This series by Charles Finch is a nice British cozy series with enough intricacy of plot to keep it interesting. The only fault I might find with this particular book is that he mentions some of the characters who were central to earlier books briefly and the reader might be left wondering why if they have not read the previous books. There really seemed no reason to bring them in if they are not going to be part of the story. I love the main characters and the insight into the workings of parli ...more
I really don't like this series as much as I did in the beginning and I think that is entirely due to Charles Lenox change in profession - from talented amateur detective to member of Parliament. It appears Charles is also regretting his choice, some what. However, there is less of Parliament and more of detection of local vandalism and murder in the town near is uncle's home (really his cousin, but older so was known as uncle)in Somerset.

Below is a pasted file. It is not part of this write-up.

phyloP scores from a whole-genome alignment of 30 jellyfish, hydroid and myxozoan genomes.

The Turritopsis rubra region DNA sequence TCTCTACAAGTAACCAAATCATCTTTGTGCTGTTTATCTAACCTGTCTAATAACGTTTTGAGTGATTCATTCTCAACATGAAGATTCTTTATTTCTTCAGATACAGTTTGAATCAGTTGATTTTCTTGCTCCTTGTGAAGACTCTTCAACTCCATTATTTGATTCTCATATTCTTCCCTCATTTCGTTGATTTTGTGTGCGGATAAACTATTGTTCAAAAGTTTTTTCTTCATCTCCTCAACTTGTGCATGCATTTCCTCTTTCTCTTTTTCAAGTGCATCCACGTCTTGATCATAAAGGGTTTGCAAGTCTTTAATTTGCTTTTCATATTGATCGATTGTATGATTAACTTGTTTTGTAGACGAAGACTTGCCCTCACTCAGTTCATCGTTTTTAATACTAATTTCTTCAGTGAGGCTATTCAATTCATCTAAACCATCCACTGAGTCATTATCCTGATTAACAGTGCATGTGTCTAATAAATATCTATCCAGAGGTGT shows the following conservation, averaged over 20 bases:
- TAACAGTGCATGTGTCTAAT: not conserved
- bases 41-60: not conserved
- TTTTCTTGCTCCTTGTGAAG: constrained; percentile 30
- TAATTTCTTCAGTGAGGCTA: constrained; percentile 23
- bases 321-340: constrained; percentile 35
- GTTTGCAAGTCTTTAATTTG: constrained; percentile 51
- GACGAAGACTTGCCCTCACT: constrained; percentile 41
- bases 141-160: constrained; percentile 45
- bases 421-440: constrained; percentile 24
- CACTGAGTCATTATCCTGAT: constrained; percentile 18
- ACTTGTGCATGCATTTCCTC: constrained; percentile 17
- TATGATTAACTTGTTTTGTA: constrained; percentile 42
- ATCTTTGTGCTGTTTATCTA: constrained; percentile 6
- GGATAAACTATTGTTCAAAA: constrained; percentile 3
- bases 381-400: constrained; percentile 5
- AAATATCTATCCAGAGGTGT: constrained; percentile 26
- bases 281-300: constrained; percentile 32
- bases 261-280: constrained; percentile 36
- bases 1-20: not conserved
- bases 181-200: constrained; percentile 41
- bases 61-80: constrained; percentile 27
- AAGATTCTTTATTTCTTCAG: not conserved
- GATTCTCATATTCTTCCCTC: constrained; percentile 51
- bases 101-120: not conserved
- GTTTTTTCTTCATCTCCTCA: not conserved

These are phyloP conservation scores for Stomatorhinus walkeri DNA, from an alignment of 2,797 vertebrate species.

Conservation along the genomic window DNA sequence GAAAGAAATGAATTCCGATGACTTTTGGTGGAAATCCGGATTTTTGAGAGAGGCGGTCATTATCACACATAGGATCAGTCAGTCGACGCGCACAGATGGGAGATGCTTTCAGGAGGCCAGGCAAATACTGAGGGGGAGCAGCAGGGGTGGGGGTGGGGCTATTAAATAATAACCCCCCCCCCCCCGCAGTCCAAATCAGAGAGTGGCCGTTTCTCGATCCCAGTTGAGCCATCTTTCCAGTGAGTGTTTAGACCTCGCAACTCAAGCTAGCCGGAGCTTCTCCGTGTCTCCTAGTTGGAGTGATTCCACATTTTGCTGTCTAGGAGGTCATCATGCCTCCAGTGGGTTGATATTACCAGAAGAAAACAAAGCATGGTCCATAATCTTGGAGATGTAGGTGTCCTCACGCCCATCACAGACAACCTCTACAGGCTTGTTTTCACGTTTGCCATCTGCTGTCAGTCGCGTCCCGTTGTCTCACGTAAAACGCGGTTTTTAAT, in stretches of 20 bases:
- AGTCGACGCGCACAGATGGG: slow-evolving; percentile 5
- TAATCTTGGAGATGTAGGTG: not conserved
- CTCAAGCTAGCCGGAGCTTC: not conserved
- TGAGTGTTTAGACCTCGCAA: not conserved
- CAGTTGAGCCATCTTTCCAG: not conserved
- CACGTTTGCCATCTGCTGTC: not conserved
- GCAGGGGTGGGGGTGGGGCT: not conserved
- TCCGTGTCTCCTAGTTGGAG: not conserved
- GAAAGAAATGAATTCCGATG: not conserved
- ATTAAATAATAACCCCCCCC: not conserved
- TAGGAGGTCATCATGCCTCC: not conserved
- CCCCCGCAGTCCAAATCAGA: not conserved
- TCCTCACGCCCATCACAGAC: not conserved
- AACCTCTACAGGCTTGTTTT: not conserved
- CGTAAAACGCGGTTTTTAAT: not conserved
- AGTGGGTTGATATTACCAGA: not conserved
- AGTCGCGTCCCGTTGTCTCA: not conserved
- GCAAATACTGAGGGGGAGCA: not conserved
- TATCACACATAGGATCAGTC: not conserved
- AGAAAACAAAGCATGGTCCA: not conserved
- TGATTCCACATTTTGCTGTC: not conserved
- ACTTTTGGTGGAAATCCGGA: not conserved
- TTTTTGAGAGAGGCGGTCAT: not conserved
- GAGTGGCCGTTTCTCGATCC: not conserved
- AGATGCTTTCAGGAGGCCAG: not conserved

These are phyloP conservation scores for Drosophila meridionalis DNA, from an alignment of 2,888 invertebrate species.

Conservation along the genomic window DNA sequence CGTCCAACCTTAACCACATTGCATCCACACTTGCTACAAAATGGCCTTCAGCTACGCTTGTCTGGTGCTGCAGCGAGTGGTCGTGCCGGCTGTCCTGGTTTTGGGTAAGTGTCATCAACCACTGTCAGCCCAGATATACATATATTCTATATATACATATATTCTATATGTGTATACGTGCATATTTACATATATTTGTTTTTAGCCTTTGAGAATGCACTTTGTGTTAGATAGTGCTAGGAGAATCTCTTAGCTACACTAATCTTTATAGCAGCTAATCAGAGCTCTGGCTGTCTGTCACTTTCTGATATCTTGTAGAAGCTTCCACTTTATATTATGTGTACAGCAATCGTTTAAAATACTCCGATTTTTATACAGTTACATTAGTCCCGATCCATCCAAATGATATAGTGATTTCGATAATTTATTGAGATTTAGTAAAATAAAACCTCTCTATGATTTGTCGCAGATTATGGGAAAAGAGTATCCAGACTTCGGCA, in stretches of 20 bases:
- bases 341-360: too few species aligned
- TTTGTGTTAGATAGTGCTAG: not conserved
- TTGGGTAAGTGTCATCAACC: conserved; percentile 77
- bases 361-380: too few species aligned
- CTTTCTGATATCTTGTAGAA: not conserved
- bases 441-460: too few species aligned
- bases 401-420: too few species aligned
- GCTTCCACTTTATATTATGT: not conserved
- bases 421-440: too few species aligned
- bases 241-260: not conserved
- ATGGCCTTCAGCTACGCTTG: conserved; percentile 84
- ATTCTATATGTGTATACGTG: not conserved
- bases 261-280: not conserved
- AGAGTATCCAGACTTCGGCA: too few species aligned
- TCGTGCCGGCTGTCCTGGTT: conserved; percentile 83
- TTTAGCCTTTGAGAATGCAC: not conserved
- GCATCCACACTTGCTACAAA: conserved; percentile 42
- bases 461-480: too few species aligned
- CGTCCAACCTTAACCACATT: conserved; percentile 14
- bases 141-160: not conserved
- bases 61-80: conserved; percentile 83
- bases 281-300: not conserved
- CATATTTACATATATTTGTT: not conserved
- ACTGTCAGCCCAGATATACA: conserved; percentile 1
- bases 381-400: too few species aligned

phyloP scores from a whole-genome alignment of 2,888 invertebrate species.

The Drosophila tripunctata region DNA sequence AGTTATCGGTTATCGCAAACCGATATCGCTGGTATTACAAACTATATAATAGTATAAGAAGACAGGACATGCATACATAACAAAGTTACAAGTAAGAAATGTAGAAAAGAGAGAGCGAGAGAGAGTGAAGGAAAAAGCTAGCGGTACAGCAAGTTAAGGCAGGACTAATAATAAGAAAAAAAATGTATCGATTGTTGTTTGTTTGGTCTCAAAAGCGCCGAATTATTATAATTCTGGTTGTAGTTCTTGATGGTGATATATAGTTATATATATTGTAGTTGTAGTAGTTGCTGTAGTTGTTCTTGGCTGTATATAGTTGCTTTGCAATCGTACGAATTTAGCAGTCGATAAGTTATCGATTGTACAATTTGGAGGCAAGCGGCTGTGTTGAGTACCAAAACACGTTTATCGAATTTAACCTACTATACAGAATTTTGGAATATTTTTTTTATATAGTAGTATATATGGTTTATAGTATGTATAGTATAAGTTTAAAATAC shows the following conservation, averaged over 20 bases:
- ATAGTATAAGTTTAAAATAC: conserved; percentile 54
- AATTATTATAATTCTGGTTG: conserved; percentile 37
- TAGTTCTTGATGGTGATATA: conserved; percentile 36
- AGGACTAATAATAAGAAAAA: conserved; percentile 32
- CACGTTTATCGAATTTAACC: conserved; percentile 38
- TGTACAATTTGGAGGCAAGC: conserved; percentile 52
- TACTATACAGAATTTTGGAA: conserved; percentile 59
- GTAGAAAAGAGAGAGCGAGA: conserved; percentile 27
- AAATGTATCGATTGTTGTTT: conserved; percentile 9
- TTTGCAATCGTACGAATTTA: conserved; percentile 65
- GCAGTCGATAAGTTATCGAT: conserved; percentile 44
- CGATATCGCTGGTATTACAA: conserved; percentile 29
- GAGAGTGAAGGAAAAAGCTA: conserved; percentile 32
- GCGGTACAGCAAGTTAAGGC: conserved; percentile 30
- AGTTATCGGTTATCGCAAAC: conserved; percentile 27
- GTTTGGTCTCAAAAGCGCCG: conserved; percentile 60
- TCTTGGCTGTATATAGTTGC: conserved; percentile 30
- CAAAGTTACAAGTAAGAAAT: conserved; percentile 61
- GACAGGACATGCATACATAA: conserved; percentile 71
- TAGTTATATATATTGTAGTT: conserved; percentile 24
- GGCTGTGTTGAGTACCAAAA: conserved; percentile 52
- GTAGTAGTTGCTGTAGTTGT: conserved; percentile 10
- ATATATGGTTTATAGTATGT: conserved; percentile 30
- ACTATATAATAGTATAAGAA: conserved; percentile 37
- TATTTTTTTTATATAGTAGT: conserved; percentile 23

I also like the evolving relationship with his wife and
Ryan Mishap
Those looking solely for a cracking mystery will likely be disappointed in the later tales from this delightful series. For those who wish to lose themselves in Victorian era England with amiable yet real-feeling people engaged in the issues of the time as much as with their family then these are a treat. The detail and language are impeccable (as far as I know, anyway), the writing easy and smooth, and the modern sensibility is there at the edges to keep it enjoyable without making the characte ...more